Good to see you writing again, and this is a nice, compact exploration of domestic violence. His fault, no doubt, but ... Does the punishment fit the crime? IMHO, no, not really. I don’t know the US legal systems, but in Aus, it would probably be a charge of manslaughter (just as an aside, I sometimes wonder if that can be interpreted as “man’s laughter”. But I suppose not). She’d probably get a custodial sentence, but not too savage. And, at least she’s well rid of the idiot!

Thank you, Ms P for a well written story. I couldn’t find any major problems with the grammar, syntax, spelling or punctuation, but it was written somewhat using your way of speaking. None the worse for that! Now you’re back writing, please, keep up the good work.


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7
7
In affiliation with WdC SuperPower Reviewers Group  
Rated: E | (3.0)
Hi Kay. Thank you for your intriguing item reminding us that the limits of our mindset are self-imposed. It is important to realise this, and not attempt to blame our limitations on ‘the other’, be that is a h partner, a parent, or even the government. We are free to soar like eagles (although I recently saw this cynical comment, “you can soar like an eagle, but weasels don’t get sucked into jet engines!.”). Funnily enough, there is some truth in this, don’t limit your mindset but be aware of the environment through which you are growing..

But, William Shakespeare, Leonardo Da Vinci, Beethoven, Mozart, Einstein, Stephen Hawking all demonstrated unlimited mindsets. But, then so do, for instance, Olympia athletes who submit themselves to years of rigorous training, not subjecting themselves to limited mindsets. The world is full of examples of this pushing; many disabled people seek and achieve seemingly impossible goals. IMHO, you make too much of seeming physical limitations, and many of these depend on knowledge at any given time. Copernicus and Galilep broadened the frontiers of human knowledge, although it took many years for their ideas to be accepted.. and Isaac Newton exploded those frontiers, as did Albert Einstein.

It is impossible to argue with the pure physical reality of the first two verses of your poem. But you then go on to ask, “Why do we people limit ourselves by our mindset?” I’m not at all sure there is a necessary connectin between physical reality and human mental/emotional functioning. Then your last two lines state,”Failure to improve your mentality is the failure to rise above your level. For no one in life can ever rise above his state of mind.” On the face of it, these two statements appear to be self-contradictory, unless you are distinguishing between your mentality and your state of mind.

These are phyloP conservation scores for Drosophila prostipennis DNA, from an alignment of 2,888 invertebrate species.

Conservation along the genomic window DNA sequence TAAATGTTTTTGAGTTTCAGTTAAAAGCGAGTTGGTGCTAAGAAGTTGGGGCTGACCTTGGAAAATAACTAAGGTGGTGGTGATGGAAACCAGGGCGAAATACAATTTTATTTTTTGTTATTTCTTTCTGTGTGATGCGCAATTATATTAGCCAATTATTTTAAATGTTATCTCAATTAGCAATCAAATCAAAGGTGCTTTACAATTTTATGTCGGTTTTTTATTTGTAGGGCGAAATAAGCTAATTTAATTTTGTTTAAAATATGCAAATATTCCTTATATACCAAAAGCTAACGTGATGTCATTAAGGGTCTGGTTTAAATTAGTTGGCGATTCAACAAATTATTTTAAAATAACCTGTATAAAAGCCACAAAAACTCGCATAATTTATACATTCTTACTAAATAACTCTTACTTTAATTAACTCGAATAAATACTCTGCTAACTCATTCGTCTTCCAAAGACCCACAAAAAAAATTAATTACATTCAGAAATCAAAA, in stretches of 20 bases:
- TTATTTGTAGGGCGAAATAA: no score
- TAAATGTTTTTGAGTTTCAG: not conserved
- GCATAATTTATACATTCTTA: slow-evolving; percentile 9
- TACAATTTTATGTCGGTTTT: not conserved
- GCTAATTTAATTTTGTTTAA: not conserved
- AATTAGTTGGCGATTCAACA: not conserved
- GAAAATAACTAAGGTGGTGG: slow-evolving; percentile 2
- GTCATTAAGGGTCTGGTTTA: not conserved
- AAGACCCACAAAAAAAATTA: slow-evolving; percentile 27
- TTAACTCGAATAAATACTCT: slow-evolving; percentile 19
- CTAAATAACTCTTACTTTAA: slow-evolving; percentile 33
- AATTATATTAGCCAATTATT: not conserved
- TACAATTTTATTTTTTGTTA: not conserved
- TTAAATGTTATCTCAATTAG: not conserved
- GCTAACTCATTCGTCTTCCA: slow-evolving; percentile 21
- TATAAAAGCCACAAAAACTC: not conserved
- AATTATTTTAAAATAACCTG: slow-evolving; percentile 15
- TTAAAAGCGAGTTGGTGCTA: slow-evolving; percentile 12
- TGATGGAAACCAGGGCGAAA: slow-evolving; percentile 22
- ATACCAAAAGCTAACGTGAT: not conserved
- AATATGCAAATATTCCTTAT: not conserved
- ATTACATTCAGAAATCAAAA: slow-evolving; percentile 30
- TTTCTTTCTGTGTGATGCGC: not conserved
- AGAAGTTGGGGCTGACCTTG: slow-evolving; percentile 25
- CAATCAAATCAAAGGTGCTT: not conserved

The concepts ‘mentality’ and ‘state of mind’ are rather difficult to define, mainly because they depend so much on individual differences. My state of mind is quite different from yours, as is my mentality. So the possibility of variation is virtually infinite.

Thank you for this piece, it sets out your philosophy well. You have stated a range of physical imperatives that really can’t be challenged and you have set out to make an equivalence with human behaviour. I think there may be some difficulty with that process because humans are all different. So, I look forward to more of your work; write on.


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8
8
Review of Him and Her.  
In affiliation with WdC SuperPower Reviewers Group  
Rated: 18+ | (2.5)
Hi Pen Wielder. Your first erotica, and it does read that way. Just in passing, I suggest you should rate this as XGC rather than 18+ for it covers most of the bas3s in submissive pornography. Don’t get me wrong, your writing is very explicit, and the reader is in no possible doubt about what is happening. We don’t know the true relationship between these two people - she refers to him several times as “daddy”. If she is, indeed his daughter, this takes it to another level, that of incest.

Like I said, you covered many although not all the bases of a sub/dom relationship. None of us can get away with just throwing a bunch of four letter words at the screen and calling it erotica. I like to know about the characters, who they are and what drives them; how did they come to be in this place. IMHO, the best erotica is part of a more complex encompassing story. So tell me a story about these two, how it is that she wants to submit to him and lose her independence. As it is, we know little about her and less about him. There is a limited story line and no perceivable plot, but the action is all there in specific detail. Tell you reader more about your characters.